‘Stronger Than Ever Here’ is Arcand’s Fascist Boast
His Attitude Supporting Anti-Semitism Not Dampened By Internment During the War; Claims Contact With Groups in Other Nations
By Kenneth G. Wright
THE MONTREAL GAZETTE, 22 FEB 1947
(Following is the first of three articles by Kenneth G. Wright, Gazette staff writer, on Adrien Arcand, Canadian Fascist leader who was interned for five years.)
The National Unity Party headed by Adrien Arcand, who as a
violently anti-semitic exponent of Canadian Fascism was interned for five years during the war, is stronger than ever, Arcand declared yesterday.
“I am in communication with people who think as I do in Great Britain, New Zealand, South Africa, the United States and other countries. In Canada we have grown tenfold. When we are going to take advantage of that growth is a tactical question.”
I first met Adrien Arcand in 1937 when, in the course of my duties as a newspaperman, I attended early secret meetings of the then National Christian Socialist [sic] Party’s blue-shirted “legions.” I recently spent many hours with him at his home at Lanoraie, Que., listening to him propound his theory that the Jews are responsible for most of the ills of the world. I am convinced he is perfectly sincere in his statement that “my beliefs are stronger than ever and I have been most happy to suffer for them.”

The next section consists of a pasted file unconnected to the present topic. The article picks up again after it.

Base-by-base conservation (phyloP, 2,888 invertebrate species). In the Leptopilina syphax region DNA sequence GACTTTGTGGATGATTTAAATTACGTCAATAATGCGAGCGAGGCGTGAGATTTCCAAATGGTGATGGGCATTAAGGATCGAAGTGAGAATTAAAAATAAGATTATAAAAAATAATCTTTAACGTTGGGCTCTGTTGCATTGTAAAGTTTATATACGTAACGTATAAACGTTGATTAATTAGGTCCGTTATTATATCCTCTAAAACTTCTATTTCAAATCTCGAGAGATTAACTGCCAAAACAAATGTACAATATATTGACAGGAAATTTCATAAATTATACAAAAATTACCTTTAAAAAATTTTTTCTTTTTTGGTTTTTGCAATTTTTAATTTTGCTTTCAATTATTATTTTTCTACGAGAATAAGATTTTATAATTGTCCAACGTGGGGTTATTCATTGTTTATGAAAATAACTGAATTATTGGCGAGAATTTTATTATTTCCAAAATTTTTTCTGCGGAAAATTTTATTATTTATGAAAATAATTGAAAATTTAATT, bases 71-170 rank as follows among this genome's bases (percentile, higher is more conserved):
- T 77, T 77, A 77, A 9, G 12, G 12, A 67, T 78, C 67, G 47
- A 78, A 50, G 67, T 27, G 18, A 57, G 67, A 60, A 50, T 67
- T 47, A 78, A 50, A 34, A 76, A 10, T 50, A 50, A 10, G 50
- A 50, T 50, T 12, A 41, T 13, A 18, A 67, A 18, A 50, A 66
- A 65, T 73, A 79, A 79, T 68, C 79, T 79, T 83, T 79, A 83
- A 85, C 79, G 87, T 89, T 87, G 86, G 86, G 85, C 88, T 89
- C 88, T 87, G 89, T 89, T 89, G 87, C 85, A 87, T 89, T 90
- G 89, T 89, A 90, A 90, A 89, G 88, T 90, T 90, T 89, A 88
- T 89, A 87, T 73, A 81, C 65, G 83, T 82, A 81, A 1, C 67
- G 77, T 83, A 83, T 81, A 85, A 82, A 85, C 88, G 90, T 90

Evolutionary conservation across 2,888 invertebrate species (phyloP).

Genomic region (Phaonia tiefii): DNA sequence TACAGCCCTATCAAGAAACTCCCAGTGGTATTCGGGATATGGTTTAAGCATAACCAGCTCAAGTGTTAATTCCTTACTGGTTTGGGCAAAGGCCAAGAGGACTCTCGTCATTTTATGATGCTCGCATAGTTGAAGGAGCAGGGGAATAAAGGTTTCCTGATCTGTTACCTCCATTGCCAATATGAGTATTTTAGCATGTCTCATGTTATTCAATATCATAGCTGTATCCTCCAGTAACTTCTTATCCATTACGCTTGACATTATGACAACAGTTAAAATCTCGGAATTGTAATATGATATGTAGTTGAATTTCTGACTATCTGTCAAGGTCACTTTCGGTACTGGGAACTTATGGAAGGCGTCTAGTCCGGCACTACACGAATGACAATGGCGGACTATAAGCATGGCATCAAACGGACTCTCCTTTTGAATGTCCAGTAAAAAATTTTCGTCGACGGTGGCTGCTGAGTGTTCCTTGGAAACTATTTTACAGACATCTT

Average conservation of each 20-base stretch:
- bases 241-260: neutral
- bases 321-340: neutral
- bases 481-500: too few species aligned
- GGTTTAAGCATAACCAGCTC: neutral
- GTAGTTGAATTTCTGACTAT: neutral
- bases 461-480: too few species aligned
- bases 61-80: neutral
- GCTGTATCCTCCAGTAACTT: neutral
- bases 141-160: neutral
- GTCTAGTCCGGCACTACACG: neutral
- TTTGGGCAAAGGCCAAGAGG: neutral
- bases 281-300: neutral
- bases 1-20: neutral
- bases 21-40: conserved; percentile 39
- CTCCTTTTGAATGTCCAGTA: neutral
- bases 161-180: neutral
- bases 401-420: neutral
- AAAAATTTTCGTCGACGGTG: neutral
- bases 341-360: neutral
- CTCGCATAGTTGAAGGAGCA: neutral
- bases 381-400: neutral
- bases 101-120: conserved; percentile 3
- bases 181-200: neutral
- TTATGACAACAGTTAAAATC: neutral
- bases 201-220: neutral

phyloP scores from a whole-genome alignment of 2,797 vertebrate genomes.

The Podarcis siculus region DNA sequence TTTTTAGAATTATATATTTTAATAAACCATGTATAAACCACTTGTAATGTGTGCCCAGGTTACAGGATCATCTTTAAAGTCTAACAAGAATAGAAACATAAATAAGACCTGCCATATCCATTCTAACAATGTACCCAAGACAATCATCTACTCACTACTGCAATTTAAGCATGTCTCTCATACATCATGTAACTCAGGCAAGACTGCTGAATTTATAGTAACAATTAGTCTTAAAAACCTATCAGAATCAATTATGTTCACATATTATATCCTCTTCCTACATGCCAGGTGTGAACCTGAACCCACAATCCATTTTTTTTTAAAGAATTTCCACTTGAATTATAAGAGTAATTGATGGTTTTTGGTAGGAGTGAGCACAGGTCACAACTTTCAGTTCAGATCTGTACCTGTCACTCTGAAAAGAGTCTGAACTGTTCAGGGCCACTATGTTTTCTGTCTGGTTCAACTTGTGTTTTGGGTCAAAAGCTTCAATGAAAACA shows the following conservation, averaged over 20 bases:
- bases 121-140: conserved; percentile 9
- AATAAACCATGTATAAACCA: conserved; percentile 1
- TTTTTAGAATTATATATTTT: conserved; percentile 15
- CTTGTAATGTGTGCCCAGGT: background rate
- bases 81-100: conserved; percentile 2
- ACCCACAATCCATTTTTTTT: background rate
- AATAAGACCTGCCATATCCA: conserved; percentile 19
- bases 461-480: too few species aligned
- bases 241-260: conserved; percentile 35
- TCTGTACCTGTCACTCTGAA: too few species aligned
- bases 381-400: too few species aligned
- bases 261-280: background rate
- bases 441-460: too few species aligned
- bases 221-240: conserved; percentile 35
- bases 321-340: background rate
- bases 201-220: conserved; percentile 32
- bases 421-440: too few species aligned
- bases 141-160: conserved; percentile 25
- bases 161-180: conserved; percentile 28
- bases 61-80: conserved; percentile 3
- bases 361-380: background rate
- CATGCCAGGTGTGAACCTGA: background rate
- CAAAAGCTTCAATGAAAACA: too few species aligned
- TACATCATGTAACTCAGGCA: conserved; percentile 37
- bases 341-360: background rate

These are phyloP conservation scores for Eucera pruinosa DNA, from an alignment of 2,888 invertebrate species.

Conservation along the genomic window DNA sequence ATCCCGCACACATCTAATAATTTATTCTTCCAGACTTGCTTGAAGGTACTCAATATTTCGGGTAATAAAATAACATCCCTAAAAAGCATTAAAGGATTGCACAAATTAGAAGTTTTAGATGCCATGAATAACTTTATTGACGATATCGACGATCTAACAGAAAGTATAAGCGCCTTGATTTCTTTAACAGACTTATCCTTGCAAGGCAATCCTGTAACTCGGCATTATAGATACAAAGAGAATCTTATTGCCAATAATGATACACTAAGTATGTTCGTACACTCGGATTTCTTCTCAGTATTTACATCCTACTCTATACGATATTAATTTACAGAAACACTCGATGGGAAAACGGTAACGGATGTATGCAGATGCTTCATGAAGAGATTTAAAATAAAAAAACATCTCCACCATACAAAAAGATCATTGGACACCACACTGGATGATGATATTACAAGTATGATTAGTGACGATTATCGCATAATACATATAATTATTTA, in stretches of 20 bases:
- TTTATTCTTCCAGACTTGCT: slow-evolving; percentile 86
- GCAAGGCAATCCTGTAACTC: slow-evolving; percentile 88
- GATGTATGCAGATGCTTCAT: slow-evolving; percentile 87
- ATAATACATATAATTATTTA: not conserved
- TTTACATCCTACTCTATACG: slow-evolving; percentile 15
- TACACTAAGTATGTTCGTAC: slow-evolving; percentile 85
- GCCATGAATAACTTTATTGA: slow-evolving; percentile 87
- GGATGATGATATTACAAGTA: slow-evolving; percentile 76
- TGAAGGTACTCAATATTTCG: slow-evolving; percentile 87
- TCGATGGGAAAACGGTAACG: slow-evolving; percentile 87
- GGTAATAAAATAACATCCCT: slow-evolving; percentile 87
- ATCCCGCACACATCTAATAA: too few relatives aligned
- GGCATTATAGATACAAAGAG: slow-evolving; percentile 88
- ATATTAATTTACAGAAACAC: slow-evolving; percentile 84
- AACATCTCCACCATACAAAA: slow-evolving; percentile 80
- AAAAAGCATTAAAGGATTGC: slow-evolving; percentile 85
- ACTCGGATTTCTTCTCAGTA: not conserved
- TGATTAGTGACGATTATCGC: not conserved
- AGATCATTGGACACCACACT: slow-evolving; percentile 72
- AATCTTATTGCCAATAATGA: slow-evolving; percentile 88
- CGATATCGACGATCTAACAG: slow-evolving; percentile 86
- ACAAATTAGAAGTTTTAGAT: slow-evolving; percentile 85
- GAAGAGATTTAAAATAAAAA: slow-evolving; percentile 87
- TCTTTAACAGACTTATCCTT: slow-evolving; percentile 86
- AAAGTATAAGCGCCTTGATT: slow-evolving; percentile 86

Nor is he afraid of any further punitive action against him or his followers.
Claims Party Legal
“You must remember our party is now perfectly legal. Neither the Royal Canadian Mounted Police nor the laws of Canada forbid it. I am still the duly elected leader of the party in Canada. The other leaders and the thinkers who were with me when I formed the party are with me today, and there are more people in the country who think as I do than there were before the war. We have not gone backward a single step. We have merely changed our tactics.”
Broadly speaking, the party’s change in tactics has been to work quietly where 10 years ago they were beginning to come into the open. For the time being at least there will be no more blue shirts, no more public meetings.